History

In 1988, US DOT initiated the UTC Program as authorized in the Surface Transportation and Uniform Relocation Assistance Act of 1987. After a nationwide competition, USDOT awarded grants to create a UTC in each of the ten standard federal regions. The primary purpose of the program at that time was conducting research.

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The Intermodal Surface Transportation Equity Act (ISTEA) of 1991 reauthorized the UTC Program through Fiscal Year 1997, and expanded its mission to include education and technology transfer. In addition to the ten Regional Centers, ISTEA created three “national” Centers and six University Research Institutes at universities that were named in the Act. The program expansion led USDOT to adopt a strategic planning approach to program management based on a mission and goal set that was the same for all 13 Centers and 6 Institutes. USDOT extended the grants to the Regional Centers for three years, but announced its intention to reopen the program to competition. That occurred in 1994, at which time two of the ten regions experienced a change in the host institution of the Regional Center.

In 1998, the Transportation Equity Act for the 21st Century (TEA-21) reauthorized the UTC Program for an additional six years and increased the total number of Centers to 33. In addition to the ten Regional Centers, which were selected competitively in 1999 (two of the ten Regional UTCs changed hands), TEA-21 created 23 other Centers at institutions named in the Act. TEA-21 established education as one of the primary objectives of a UTC and institutionalized the use of strategic planning in university grant management.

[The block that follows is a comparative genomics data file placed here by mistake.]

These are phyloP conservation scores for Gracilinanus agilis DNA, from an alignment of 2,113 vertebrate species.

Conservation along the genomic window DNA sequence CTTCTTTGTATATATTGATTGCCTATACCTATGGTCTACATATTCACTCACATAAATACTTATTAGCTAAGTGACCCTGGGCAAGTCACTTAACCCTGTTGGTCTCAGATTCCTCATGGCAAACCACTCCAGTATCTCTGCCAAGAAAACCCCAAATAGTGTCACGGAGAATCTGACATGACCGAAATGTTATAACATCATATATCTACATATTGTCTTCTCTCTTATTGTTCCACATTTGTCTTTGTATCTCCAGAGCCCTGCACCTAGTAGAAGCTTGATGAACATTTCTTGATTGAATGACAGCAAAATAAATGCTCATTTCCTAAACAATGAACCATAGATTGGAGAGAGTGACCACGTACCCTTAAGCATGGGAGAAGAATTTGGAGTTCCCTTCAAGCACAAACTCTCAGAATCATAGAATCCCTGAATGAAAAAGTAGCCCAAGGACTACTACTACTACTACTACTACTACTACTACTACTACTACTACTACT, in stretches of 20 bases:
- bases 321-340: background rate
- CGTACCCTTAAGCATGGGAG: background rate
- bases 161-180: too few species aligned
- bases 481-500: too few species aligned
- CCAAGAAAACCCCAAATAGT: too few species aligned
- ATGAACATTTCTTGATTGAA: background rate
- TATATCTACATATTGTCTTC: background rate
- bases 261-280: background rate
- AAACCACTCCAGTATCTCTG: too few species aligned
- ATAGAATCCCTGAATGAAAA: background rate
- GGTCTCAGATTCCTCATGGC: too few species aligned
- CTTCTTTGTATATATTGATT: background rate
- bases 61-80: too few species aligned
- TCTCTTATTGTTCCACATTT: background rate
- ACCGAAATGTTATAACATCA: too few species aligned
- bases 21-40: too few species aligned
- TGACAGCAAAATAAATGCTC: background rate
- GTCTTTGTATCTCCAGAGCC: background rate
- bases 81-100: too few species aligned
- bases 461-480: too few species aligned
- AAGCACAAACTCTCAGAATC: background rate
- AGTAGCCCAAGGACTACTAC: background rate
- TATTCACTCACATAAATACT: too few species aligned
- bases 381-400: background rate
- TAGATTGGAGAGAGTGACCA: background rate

The Safe, Accountable, Flexible, Efficient, Transportation Equity Act: A Legacy for Users (SAFETEA-LU, Public Law 109-59), enacted in 2005, provided the most significant expansion of the UTC program to date. SAFETEA-LU increased the number of UTCs from the 33 established in TEA-21 to 60, including the ten Regional UTCs plus a new group of ten competitive centers called Tier 1 Centers; the other 40 UTCs were located at institutions named in the Act. Annual authorized funding for the UTC program also increased from $32.5 million in TEA-21 to $85.9 million in SAFETEA-LU.

The Surface Transportation Extension Act of 2011 (the Extension Act), Title 3, Section 306(c)(1)-(2), gave the USDOT the discretion to redistribute funds allocated to specified research projects and programs designated in SAFETEA-LU. The FY2011 funds were made available through full and open competition following the framework of the competitive UTC programs under SAFETEA-LU Sections 5506(e) & (f). Grants of approximately $3.5 million each were awarded to ten Tier 1 UTCs, two Tier 1 Transit-Focused UTCs, and ten Regional UTCs. FY 2012 funds were added to these grants following additional extension legislation.

In 2012, Congress passed new transportation legislation—The Moving Ahead for Progress in the 21st Century Act (MAP-21). MAP-21 (Section 52009, University Transportation Centers Program, amending Section 5505 of Title 49 USC) continued the UTC program, authorizing the competitive selection of a new group of UTCs to receive funding through FY 2013 and FY 2014, subject to availability of funding.